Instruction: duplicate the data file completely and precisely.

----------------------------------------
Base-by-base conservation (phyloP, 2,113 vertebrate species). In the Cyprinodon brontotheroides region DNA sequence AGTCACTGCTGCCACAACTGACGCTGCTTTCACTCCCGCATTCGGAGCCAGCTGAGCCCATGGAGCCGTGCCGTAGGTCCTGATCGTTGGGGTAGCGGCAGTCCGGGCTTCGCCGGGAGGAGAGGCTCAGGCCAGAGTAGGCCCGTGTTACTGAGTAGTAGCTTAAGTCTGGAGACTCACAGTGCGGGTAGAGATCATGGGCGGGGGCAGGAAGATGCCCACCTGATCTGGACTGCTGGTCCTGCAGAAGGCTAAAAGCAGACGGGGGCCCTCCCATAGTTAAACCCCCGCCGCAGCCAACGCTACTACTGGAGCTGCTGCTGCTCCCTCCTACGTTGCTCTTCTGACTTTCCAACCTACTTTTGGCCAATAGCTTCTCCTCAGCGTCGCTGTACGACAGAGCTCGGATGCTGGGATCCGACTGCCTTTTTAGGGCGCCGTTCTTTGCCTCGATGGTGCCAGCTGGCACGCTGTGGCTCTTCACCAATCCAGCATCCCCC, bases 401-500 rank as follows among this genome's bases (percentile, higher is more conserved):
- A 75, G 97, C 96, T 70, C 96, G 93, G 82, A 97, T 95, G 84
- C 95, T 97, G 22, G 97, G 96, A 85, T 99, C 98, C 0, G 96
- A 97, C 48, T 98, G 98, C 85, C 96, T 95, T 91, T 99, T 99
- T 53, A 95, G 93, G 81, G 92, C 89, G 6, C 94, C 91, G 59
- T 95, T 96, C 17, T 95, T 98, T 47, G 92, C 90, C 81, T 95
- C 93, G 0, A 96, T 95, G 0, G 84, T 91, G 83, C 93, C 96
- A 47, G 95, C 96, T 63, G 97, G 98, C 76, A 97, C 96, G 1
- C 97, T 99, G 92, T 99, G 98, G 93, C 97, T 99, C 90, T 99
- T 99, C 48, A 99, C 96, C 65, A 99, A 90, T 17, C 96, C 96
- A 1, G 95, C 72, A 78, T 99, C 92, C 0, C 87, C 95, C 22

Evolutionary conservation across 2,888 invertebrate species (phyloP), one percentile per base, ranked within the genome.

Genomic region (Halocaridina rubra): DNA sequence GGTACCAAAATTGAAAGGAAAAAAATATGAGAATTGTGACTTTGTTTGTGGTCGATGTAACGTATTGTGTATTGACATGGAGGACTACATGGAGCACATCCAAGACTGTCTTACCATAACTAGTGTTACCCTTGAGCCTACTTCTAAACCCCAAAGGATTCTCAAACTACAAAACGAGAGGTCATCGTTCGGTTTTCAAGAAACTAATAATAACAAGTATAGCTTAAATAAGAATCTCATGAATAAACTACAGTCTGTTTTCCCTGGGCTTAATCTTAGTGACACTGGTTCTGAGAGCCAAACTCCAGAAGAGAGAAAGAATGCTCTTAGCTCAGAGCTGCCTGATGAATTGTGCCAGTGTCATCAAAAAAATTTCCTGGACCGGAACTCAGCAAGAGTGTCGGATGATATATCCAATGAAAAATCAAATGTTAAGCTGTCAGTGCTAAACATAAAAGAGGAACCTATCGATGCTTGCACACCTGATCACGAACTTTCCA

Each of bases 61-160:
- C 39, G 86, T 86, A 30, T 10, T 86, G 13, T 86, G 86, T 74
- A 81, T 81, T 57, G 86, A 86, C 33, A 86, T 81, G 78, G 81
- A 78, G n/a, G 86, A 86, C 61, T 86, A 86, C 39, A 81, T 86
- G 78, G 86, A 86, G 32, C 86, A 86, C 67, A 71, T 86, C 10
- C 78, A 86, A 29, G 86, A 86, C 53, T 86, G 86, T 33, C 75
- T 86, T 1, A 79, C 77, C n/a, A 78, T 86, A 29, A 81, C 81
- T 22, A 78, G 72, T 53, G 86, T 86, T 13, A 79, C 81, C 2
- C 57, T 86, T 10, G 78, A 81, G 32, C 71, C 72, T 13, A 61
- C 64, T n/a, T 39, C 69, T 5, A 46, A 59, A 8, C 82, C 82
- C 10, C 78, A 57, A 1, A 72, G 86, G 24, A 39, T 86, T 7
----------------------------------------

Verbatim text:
Base-by-base conservation (phyloP, 2,113 vertebrate species). In the Cyprinodon brontotheroides region DNA sequence AGTCACTGCTGCCACAACTGACGCTGCTTTCACTCCCGCATTCGGAGCCAGCTGAGCCCATGGAGCCGTGCCGTAGGTCCTGATCGTTGGGGTAGCGGCAGTCCGGGCTTCGCCGGGAGGAGAGGCTCAGGCCAGAGTAGGCCCGTGTTACTGAGTAGTAGCTTAAGTCTGGAGACTCACAGTGCGGGTAGAGATCATGGGCGGGGGCAGGAAGATGCCCACCTGATCTGGACTGCTGGTCCTGCAGAAGGCTAAAAGCAGACGGGGGCCCTCCCATAGTTAAACCCCCGCCGCAGCCAACGCTACTACTGGAGCTGCTGCTGCTCCCTCCTACGTTGCTCTTCTGACTTTCCAACCTACTTTTGGCCAATAGCTTCTCCTCAGCGTCGCTGTACGACAGAGCTCGGATGCTGGGATCCGACTGCCTTTTTAGGGCGCCGTTCTTTGCCTCGATGGTGCCAGCTGGCACGCTGTGGCTCTTCACCAATCCAGCATCCCCC, bases 401-500 rank as follows among this genome's bases (percentile, higher is more conserved):
- A 75, G 97, C 96, T 70, C 96, G 93, G 82, A 97, T 95, G 84
- C 95, T 97, G 22, G 97, G 96, A 85, T 99, C 98, C 0, G 96
- A 97, C 48, T 98, G 98, C 85, C 96, T 95, T 91, T 99, T 99
- T 53, A 95, G 93, G 81, G 92, C 89, G 6, C 94, C 91, G 59
- T 95, T 96, C 17, T 95, T 98, T 47, G 92, C 90, C 81, T 95
- C 93, G 0, A 96, T 95, G 0, G 84, T 91, G 83, C 93, C 96
- A 47, G 95, C 96, T 63, G 97, G 98, C 76, A 97, C 96, G 1
- C 97, T 99, G 92, T 99, G 98, G 93, C 97, T 99, C 90, T 99
- T 99, C 48, A 99, C 96, C 65, A 99, A 90, T 17, C 96, C 96
- A 1, G 95, C 72, A 78, T 99, C 92, C 0, C 87, C 95, C 22

Evolutionary conservation across 2,888 invertebrate species (phyloP), one percentile per base, ranked within the genome.

Genomic region (Halocaridina rubra): DNA sequence GGTACCAAAATTGAAAGGAAAAAAATATGAGAATTGTGACTTTGTTTGTGGTCGATGTAACGTATTGTGTATTGACATGGAGGACTACATGGAGCACATCCAAGACTGTCTTACCATAACTAGTGTTACCCTTGAGCCTACTTCTAAACCCCAAAGGATTCTCAAACTACAAAACGAGAGGTCATCGTTCGGTTTTCAAGAAACTAATAATAACAAGTATAGCTTAAATAAGAATCTCATGAATAAACTACAGTCTGTTTTCCCTGGGCTTAATCTTAGTGACACTGGTTCTGAGAGCCAAACTCCAGAAGAGAGAAAGAATGCTCTTAGCTCAGAGCTGCCTGATGAATTGTGCCAGTGTCATCAAAAAAATTTCCTGGACCGGAACTCAGCAAGAGTGTCGGATGATATATCCAATGAAAAATCAAATGTTAAGCTGTCAGTGCTAAACATAAAAGAGGAACCTATCGATGCTTGCACACCTGATCACGAACTTTCCA

Each of bases 61-160:
- C 39, G 86, T 86, A 30, T 10, T 86, G 13, T 86, G 86, T 74
- A 81, T 81, T 57, G 86, A 86, C 33, A 86, T 81, G 78, G 81
- A 78, G n/a, G 86, A 86, C 61, T 86, A 86, C 39, A 81, T 86
- G 78, G 86, A 86, G 32, C 86, A 86, C 67, A 71, T 86, C 10
- C 78, A 86, A 29, G 86, A 86, C 53, T 86, G 86, T 33, C 75
- T 86, T 1, A 79, C 77, C n/a, A 78, T 86, A 29, A 81, C 81
- T 22, A 78, G 72, T 53, G 86, T 86, T 13, A 79, C 81, C 2
- C 57, T 86, T 10, G 78, A 81, G 32, C 71, C 72, T 13, A 61
- C 64, T n/a, T 39, C 69, T 5, A 46, A 59, A 8, C 82, C 82
- C 10, C 78, A 57, A 1, A 72, G 86, G 24, A 39, T 86, T 7